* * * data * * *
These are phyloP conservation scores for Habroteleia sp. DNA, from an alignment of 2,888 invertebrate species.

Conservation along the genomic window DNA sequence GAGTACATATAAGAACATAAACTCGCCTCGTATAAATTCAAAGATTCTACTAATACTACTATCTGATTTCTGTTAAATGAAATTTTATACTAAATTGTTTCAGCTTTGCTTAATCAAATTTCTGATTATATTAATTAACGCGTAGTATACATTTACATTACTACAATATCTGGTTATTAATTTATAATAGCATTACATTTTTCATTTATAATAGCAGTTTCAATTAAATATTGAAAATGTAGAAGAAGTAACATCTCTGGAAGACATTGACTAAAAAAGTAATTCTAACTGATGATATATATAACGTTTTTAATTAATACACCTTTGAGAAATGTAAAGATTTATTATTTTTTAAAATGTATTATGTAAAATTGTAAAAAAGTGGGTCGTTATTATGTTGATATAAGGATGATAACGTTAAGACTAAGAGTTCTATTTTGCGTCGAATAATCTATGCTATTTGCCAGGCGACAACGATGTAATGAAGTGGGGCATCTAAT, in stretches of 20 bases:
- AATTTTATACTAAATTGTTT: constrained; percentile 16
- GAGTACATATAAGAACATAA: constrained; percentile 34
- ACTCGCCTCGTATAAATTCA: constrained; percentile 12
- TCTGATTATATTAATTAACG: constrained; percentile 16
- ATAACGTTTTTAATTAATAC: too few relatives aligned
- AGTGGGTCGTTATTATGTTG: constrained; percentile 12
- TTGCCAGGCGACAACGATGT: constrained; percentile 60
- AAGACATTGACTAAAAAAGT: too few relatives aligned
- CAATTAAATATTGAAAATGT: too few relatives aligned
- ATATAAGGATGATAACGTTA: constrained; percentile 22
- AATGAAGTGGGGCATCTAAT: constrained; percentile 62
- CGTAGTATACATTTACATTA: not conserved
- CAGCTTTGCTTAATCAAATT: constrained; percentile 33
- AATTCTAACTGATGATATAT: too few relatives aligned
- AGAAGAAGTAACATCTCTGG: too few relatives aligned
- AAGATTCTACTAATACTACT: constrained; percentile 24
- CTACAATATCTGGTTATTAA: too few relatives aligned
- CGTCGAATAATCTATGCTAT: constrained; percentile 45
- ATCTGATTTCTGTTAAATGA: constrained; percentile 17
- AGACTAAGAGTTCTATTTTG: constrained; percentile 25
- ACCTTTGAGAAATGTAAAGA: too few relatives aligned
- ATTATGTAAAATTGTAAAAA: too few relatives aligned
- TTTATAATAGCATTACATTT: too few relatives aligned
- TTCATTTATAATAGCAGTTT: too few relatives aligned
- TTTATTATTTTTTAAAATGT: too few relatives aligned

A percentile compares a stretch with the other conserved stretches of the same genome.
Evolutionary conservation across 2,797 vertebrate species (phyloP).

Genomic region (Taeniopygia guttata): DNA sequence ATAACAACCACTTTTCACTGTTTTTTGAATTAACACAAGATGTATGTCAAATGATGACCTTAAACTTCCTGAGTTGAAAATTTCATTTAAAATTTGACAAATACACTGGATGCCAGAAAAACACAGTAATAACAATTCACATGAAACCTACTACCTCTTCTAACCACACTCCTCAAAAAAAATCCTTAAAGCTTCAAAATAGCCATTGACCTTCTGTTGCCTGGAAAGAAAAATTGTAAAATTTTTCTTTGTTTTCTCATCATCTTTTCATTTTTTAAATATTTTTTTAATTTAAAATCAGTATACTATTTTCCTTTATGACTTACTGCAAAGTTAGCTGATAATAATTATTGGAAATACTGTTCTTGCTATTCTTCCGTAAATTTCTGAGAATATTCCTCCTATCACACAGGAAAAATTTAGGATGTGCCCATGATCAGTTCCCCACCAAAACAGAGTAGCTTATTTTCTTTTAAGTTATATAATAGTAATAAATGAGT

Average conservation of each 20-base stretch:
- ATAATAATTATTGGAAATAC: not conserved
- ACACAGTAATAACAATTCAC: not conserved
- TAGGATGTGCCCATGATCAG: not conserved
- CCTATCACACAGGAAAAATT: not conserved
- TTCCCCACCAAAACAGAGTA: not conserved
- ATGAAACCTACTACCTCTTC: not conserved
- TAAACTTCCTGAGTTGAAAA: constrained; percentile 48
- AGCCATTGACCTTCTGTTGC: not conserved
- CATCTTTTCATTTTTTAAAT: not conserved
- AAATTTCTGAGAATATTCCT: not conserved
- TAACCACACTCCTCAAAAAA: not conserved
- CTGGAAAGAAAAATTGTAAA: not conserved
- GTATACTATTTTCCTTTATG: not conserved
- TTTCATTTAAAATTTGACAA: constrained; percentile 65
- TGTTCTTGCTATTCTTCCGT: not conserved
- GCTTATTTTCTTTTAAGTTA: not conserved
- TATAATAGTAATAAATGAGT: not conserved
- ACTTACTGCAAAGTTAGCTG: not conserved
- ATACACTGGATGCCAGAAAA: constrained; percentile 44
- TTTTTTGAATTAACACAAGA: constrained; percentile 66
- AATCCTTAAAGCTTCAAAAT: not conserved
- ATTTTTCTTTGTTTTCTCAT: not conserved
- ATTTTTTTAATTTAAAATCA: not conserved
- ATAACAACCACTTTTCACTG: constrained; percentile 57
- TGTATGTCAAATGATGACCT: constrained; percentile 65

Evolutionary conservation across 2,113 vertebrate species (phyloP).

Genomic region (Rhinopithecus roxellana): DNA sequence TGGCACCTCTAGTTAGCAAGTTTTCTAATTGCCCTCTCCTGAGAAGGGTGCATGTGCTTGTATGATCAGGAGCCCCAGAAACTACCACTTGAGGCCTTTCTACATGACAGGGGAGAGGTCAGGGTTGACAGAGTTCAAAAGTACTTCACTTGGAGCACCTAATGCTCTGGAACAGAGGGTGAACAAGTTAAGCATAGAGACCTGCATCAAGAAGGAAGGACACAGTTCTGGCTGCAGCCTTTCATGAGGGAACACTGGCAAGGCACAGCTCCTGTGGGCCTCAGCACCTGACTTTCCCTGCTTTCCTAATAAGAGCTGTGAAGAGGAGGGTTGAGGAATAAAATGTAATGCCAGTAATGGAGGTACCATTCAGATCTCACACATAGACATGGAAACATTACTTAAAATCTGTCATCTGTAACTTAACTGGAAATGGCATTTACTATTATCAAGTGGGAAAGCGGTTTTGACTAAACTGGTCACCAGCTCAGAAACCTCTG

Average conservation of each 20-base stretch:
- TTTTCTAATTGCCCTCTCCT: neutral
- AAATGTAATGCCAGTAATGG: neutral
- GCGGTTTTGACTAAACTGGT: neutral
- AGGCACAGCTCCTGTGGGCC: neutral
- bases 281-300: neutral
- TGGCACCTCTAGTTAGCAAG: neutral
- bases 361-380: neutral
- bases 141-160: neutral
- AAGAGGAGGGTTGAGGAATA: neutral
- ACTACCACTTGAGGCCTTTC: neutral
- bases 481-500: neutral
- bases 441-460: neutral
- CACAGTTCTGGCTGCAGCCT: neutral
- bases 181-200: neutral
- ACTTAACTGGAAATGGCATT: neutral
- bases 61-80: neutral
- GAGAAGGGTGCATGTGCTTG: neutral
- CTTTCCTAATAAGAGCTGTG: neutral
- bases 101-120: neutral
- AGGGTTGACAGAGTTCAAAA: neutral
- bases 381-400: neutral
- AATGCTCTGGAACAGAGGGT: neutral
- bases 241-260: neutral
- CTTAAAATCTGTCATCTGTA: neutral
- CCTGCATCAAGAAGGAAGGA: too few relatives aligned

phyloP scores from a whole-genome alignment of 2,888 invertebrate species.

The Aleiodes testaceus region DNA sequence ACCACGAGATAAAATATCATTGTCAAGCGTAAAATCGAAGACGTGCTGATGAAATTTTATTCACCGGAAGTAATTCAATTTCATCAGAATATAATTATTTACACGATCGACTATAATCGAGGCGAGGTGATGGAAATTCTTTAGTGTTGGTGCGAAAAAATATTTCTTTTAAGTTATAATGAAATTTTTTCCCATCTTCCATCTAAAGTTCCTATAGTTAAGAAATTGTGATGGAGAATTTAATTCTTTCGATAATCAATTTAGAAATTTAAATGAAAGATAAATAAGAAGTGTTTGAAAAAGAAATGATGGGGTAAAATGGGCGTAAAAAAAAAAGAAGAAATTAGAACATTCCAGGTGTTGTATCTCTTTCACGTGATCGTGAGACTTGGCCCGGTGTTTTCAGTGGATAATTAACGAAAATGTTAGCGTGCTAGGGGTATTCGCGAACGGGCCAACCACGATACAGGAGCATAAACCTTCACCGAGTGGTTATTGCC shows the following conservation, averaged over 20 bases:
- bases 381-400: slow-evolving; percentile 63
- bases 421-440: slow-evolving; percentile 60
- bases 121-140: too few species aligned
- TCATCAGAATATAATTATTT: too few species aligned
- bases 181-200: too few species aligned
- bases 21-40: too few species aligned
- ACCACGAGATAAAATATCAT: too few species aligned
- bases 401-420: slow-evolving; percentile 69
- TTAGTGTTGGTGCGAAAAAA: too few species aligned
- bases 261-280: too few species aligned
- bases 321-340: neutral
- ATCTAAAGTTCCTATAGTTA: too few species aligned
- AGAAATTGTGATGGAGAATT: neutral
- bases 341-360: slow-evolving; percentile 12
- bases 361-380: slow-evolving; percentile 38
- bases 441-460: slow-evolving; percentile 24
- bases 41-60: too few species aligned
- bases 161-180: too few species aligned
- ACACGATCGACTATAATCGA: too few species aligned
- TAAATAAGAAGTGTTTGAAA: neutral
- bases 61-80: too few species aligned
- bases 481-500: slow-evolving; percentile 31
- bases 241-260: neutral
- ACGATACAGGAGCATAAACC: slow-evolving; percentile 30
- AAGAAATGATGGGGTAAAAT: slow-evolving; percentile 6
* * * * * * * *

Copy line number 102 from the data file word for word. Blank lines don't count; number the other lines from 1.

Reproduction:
- bases 441-460: slow-evolving; percentile 24